For the past few year, our club has joined forces with the Wolseley Owners Club and the Landcrab Owners Club International under the banner “BMC Friends Together”
We have a regular stand at the Tatton Park Classic Car Spectacular, the biggest show in the North West, with 90 stands and over a 1,000 cars
Having three clubs pooling resources means that we can compete against the big clubs, with a large stand and substantial marquee. In fact we’ve won a 1st and 2nd best club stand in the last few years.
2021 was challenging, as instead of the usual 35m x 30m plot, we were reduced to 25m x 30m without notice. To make matters worse the marquee was erected in the wrong spot. As I surveyed all the cars crammed into a smaller space I declared “It looks like a 1960’s used car lot” and that was the genesis of my idea - the recreation of a period car dealership! The other clubs were keen to get involved and nobody could recall seeing the idea being used before
The Tatton show was to be held over the 2022 Jubilee Bank Holiday Weekend - this gave us the name of our dealership “Jubilee Motors”.
I studied old photos of petrol stations, car showrooms and dealerships and came up with a list of “must have” features.
Firstly, the marquee was to be our Sales Office. This was easy to achieve with period signage from petrol and oil companies which we reproduced on laminated paper and stuck to the marquee with strong fixing tape. We also included a few “MoT Testing Station” signs for good measure. (Thanks to our Treasurer John Dickson for the printing, laminating and backing of all the signs used on the stand.) Fence posts and Union Jack bunting were strung around the perimeter by Mark Chivers (Landcrab Club). Most of this was done on the Friday before the show. Our Lancashire Area Secretary, Ian Lee, brought his large petrol mower and cut the grass and the Landcrab team followed behind raking up the cuttings so that we had a nice surface to work on.
Next were the petrol pumps. I have a friend, Andy Shaw, who reproduces classic Wayne pumps in fibreglass. He agreed to bring a couple along to put outside the marquee, with a Landcrab parked alongside ready to re-fuel. Most period photos showed uniformed pump attendants ready to “pump-gas” for their customers. They wore basic white jackets, with the oil company logo on the breast pocket and coloured flashes on the collar. I realised these were similar to modern laboratory coats, which can be bought inexpensively. Our friends in the Wolseley club had a member with a computerised embroidery machine who could add the badge and collars. We brought three jackets in various sizes (including child's) to use as props for members of the public to take a “selfie” photo with the pumps. It proved to be very popular, especially with the children who were amazed that there was such a job as Petrol Pump Attendant!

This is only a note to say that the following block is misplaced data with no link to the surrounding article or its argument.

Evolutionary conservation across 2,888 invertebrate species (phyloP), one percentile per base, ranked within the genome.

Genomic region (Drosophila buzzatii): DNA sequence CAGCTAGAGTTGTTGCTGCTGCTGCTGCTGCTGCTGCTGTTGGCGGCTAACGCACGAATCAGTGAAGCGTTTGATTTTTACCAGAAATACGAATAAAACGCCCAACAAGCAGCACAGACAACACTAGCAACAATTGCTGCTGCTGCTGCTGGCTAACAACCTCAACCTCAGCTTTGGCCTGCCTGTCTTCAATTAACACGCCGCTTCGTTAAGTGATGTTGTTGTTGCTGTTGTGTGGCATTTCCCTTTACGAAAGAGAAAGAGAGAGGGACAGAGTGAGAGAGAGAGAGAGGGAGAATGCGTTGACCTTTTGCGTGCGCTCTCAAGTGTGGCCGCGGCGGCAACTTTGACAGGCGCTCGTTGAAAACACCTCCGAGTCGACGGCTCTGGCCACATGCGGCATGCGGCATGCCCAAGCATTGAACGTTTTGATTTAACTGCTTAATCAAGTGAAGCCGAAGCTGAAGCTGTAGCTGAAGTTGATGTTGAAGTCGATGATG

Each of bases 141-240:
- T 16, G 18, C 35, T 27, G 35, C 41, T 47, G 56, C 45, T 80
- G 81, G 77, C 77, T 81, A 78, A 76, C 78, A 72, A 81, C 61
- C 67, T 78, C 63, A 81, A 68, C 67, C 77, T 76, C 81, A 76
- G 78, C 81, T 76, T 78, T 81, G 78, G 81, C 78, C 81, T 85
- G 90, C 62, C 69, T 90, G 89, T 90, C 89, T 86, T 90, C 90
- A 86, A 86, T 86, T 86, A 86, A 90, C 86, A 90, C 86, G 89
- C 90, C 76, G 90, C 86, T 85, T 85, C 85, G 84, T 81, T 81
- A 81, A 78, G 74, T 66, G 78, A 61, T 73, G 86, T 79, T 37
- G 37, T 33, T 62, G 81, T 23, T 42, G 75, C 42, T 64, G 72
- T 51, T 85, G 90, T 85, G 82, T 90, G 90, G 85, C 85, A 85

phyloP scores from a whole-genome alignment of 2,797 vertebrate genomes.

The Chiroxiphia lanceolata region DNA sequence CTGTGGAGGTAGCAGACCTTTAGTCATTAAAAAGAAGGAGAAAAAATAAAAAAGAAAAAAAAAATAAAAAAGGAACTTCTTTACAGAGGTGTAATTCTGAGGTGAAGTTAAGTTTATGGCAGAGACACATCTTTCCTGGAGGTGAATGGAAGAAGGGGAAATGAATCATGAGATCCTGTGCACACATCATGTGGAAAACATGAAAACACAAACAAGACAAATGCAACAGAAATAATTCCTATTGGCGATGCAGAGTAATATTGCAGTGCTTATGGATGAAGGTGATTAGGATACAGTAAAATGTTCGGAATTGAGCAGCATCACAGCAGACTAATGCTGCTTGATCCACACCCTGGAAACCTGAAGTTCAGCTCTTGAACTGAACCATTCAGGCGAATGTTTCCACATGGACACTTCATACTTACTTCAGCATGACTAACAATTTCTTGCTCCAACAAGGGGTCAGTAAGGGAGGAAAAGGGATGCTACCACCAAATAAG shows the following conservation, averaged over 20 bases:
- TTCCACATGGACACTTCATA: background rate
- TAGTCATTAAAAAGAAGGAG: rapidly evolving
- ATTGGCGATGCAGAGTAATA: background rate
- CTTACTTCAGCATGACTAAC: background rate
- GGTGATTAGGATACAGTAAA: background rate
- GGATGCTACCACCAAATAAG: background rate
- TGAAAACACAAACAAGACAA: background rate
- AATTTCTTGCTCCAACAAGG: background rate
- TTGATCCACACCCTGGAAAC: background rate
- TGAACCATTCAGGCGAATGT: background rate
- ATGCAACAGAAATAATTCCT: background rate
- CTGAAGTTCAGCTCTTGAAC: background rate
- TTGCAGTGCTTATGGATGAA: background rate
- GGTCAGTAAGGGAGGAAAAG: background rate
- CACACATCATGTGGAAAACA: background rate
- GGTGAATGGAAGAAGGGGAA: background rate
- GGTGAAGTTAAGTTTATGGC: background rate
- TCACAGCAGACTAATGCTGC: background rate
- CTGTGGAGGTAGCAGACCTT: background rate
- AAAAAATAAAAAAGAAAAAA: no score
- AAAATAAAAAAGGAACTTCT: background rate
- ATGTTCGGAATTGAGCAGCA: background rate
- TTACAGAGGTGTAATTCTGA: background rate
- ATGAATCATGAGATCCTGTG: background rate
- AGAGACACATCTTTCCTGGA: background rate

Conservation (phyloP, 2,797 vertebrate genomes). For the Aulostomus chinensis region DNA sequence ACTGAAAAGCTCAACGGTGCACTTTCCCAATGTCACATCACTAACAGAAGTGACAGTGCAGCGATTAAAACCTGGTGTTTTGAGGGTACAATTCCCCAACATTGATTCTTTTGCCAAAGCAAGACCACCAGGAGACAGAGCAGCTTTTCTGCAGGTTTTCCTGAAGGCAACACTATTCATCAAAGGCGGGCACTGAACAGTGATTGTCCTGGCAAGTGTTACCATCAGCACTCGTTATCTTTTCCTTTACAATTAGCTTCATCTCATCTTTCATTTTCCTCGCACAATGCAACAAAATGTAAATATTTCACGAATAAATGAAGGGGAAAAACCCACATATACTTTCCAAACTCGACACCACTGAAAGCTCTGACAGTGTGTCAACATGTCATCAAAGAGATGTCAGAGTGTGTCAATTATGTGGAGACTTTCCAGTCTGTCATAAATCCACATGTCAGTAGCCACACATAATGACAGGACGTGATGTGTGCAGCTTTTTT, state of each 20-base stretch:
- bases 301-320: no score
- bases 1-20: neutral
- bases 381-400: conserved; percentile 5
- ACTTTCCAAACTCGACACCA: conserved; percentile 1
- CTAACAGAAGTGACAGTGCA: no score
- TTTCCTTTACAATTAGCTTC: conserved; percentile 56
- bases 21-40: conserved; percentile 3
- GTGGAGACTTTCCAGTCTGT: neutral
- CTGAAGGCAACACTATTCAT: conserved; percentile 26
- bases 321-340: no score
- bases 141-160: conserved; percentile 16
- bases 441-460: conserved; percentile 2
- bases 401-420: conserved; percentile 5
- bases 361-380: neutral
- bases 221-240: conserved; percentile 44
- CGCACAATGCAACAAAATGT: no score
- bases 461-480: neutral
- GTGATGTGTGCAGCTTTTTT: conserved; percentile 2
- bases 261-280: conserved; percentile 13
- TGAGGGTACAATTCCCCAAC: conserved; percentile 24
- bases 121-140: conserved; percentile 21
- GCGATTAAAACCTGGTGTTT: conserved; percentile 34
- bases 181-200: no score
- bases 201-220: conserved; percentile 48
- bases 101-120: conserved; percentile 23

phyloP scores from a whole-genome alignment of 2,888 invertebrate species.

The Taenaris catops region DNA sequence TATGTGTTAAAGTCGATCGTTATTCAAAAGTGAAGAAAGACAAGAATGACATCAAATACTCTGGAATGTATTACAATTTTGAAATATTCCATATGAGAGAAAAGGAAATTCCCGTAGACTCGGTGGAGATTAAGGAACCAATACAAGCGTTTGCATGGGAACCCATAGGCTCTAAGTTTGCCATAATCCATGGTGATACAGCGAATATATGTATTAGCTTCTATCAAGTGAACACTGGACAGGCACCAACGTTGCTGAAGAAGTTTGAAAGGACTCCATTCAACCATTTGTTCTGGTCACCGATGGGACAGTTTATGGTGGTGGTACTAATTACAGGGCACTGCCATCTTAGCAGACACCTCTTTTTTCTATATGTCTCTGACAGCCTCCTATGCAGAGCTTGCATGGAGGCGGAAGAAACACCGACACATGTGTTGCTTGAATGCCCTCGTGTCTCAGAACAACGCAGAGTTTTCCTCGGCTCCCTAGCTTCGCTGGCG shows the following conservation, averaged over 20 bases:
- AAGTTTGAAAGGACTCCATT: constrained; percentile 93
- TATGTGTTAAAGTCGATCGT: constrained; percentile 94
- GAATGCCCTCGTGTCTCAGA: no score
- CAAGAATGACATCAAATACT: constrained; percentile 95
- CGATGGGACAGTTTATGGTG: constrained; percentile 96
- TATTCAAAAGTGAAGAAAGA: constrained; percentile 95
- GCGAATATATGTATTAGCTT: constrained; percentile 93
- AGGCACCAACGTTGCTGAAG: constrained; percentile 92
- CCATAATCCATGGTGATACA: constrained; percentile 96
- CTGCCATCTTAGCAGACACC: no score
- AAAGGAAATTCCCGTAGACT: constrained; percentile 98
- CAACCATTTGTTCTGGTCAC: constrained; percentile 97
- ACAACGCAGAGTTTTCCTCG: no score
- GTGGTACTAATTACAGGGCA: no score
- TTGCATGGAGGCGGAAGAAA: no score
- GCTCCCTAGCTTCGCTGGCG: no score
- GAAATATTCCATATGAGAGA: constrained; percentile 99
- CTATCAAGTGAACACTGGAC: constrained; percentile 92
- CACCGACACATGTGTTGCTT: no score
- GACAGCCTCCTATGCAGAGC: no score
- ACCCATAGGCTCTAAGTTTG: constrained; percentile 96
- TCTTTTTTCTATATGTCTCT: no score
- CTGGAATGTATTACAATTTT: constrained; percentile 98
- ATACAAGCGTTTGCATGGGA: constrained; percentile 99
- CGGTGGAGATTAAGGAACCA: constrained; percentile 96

As a bonus, Andy also makes full-sized replica robots from 1960’s sci-fi dramas, such as Robbie the Robot from “Lost in Space”. He kindly brought two of these to display inside the marquee as an additional attraction.
Now to the cars. We decided to use all the old stereotypes and cliches of car sales. The prices in the window were to be as per late 1960’s - so no car over £600 and a few for £80! (small disclaimers were added in case any wise-guys thought they could actually buy them!)
These signs were complemented by additional ones proclaiming “One Lady Driver”, “Free Jump Leads”, “3 Good Tyres” etc
I’d seen pictures of cars for sale with banners secured to the roof gutters but it was impossible to find anything like that. Our Wolseley friend could print the basic banner on vinyl, but the issue was how to mount it? Then I got inspiration from the magnetic mounts used to fix TAXI signs to roofs. These come with a bolt thread to secure the sign. Using a 3D-Printer I designed an adapter to accept a 12” x 9mm dowel rod. In effect it looked like a stubby car aerial. A pair of these on the roof supported the banner, which had a sleeve sewn at either end to slide over the rod. A couple of red, white and blue balloons attached to the wing mirrors completed the effect.
One special car displayed at the stand entrance was John Dicksons’s recreation of the Corgi A60 Driving School Car - winner of our Virtual Rally competition earlier in the year .It certainly earned some double-takes by the passing public!
No dealership would be complete without a Service Bay. Steve Turner volunteered to be our Chief Mechanic and COOC Secretary, Steve McGonigle’s Riley 4/68 was securely placed on ramps outside of the marquee. The diorama was completed by having “Arthur” the mechanic under the car with his legs sticking out. Arthur was actually the bottom half of a shop mannequin that I’d bought on Facebook for £5 (don’t ask) He was dressed in overalls and work boots and was another attraction that generated a few double-takes. Steve McGonigle was canny in volunteering his car to be used as he had Mr Turner doing some actual jobs on it for him!
No dealership would be complete without salesmen. Steve McGonigle, Andrew Martindale and myself played the parts of roving salesmen - engaging the public in banter about the cars whilst dressed in the styles of the day and carrying clipboards with sales information and a 1969 Glass’s Guide for used car prices.
The weather was glorious on Saturday and we had a lot of visitors to the stand.
Period “Heartbeat” music was playing inside the marquee with free tea and coffee on offer. Unfortunately, Sunday was a bit of a wash-out but we still enjoyed ourselves immensely and raised a smile with the public.
The preparation for our stand was coordinated over a few weeks with a couple of conference calls and individuals were given responsibility for each area. The whole thing came together like a military operation and went very smoothly.
It goes to prove that car shows don’t just have to be neat lines of cars parked in a field.
They can be dynamic and engaging events!